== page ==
In June, 2009, this recipe was paired with the Sojourn Cellars ’05 Sonoma Valley Cabernet sent to members of our Grand Cru Selections sampling program.
As I wrote the tasting notes for the 2005 Sojourn Cellars Cabernet Sauvignon ($48) I began craving grilled steak. I could practically smell the hot grill and hear the sizzle. And got hungry!
We’ve recently started buying grass-fed beef, ever since my wife investigated the environmental and health impacts corn-fed cattle brought to large feed-lots. I listened attentively as she taught me all about the downside of corn-fed beef, with the antibiotics they require in the over-crowded feedlots where they’re fattened up just prior to their last moo. It’s the sort of “Hey listen to this” reading that romantic married couples do for a few minutes before the lights go out and we retreat into our individual dream cycles.
After learning the dangers of commercial beef, I was looking forward to tasting the healthier, more sustainable, and more expensive alternative. I just want it to be at least as good as corn-fed beef, perhaps even tastier. But my first few experiences with it were less than stellar.
You see, grass-fed beef is so much lower in fat that it must be cooked at a lower temperature and for shorter periods of time than regular beef. We had been told this, but it proved difficult to overcome a lifetime of experience that had taught us exactly how long to leave a steak on the grill. As a result, we over-cooked our first few efforts with grass-fed beef. When grilling or pan-searing beef (high heat, short cooking time), it is best to use a New York strip or rib eye, as it comes from a more tender part of the cattle, and benefits from both bone and a layer of fat. And fat, my friends, is flavor!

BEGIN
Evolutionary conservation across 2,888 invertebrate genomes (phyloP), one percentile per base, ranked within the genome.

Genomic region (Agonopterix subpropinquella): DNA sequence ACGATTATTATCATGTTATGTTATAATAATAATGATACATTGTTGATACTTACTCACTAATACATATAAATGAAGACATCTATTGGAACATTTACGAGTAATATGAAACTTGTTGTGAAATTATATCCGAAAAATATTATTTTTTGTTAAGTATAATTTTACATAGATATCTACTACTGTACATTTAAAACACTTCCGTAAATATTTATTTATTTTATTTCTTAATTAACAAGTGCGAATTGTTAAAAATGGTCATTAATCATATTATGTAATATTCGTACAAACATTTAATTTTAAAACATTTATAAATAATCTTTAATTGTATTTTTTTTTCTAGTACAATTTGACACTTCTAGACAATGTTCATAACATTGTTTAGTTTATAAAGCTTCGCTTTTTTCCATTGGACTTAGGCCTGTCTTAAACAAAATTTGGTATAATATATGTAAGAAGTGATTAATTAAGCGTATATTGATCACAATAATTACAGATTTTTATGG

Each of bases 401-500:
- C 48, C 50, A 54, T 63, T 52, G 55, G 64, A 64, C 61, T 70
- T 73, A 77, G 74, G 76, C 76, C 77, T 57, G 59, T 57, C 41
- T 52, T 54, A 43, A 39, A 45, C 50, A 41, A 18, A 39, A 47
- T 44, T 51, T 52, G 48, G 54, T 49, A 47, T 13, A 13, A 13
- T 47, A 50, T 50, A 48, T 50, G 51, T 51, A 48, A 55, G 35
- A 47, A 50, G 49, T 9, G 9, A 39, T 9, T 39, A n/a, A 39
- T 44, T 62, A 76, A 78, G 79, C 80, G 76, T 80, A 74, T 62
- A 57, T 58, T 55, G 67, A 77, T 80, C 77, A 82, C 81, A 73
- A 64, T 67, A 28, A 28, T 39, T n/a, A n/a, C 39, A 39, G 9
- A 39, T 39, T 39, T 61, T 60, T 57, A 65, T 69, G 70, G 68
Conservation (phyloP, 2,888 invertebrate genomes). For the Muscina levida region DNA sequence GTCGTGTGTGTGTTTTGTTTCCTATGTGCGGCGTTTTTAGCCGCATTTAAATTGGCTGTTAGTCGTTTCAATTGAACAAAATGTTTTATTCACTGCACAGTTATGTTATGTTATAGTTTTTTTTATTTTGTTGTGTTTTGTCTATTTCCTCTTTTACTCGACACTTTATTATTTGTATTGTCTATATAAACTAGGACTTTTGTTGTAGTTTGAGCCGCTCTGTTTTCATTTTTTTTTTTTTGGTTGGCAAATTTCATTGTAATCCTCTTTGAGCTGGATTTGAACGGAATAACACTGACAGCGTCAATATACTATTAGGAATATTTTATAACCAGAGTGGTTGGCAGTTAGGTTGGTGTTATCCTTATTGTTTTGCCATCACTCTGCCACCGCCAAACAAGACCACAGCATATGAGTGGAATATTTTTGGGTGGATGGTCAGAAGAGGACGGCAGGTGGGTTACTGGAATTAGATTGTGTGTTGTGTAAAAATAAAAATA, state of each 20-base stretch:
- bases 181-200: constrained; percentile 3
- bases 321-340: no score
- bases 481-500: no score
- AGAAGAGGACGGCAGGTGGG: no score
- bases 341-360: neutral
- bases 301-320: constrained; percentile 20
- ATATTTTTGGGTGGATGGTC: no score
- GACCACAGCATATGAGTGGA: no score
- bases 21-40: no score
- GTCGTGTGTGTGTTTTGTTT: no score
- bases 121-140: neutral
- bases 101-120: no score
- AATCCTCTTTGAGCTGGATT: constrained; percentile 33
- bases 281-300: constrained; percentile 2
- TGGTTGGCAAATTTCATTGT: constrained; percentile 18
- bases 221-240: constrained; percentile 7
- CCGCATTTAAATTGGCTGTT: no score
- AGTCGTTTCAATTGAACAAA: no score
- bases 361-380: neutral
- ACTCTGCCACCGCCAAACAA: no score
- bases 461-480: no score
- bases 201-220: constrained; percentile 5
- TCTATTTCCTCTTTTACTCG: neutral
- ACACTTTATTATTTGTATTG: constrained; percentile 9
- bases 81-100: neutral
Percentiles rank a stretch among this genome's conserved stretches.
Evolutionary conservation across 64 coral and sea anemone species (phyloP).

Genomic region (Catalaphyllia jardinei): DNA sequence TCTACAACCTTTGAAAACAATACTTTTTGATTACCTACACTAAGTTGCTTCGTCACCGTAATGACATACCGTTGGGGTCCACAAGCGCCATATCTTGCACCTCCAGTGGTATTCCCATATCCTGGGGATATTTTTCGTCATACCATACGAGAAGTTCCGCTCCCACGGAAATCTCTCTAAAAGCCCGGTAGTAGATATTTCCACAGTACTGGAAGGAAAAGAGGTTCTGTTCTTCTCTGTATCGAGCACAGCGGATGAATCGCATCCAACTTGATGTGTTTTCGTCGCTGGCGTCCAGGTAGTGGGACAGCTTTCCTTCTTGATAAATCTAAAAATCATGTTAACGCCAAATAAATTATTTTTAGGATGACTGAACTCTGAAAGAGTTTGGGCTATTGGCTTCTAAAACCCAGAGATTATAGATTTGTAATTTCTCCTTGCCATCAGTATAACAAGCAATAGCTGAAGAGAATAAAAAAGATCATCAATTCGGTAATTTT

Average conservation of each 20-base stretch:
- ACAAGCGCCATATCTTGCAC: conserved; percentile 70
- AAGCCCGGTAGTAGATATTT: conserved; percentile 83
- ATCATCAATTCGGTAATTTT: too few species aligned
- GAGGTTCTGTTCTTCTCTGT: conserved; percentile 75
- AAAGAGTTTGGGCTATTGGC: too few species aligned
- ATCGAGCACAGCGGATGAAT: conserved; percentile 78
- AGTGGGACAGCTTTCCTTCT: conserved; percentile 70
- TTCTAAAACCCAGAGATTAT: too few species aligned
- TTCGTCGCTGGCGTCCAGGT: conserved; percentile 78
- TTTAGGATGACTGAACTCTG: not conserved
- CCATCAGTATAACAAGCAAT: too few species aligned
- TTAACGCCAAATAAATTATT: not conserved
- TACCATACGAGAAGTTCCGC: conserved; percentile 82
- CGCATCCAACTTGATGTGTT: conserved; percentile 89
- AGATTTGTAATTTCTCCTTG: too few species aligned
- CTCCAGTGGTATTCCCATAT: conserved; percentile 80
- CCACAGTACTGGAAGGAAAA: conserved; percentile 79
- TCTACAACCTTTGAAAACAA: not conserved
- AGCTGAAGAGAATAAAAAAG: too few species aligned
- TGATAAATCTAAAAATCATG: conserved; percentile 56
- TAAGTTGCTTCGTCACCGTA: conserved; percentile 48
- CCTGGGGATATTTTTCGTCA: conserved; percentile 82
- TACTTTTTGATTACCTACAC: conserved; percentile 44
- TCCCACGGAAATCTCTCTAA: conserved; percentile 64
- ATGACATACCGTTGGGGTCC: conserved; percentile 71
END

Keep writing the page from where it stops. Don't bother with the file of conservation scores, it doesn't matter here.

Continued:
The fat of grass-fed beef is more yellow than that of corn-fed beef, as grass provides a richer source of Vitamin A. Its flavor will be more mineral-driven than the more iron (blood)-driven flavor of regular beef.
We also found considerable flavor differences among sources of grass-fed beef. Terry, our butcher at the Real Foods Market, carries a brand from Argentina that we didn’t find as tasty as the Prather Ranch brand we prefer. So we invited him over for a taste-off – he brought his brand and we provided the Prather Ranch and all were grilled in an identical manner. Every taster could tell the difference in flavor without hesitation, but as for which was preferred, there was no concensus. So you may need to try different ranches before you find a favorite!
1 Grass-Fed Rib Eye Steak per person.
Salt and freshly ground black pepper to taste
A good grill. Mesquite or other hardwood chips add a nice layer of flavor, but I prefer my steak unadorned with extra filigree. It’s up to you!
Arrange your grill for high, indirect heat. Grill your steak as you normally would, but muster every ounce of will power you can, and shorten the cooking time by a full minute per side. Depending on the thickness of your steak, this might mean leaving it on the grill for only 2-3 minutes per side.
Serve with grilled corn on the cob and a side salad of fresh tomatoes with basil and balsamic and life won’t get much better.
Dave the Wine Merchant
“Red meat is not bad for you. Now blue-green meat… that’s bad for you!”
~Tommy Smothers (American Comedian and Winemaker. 1937 – )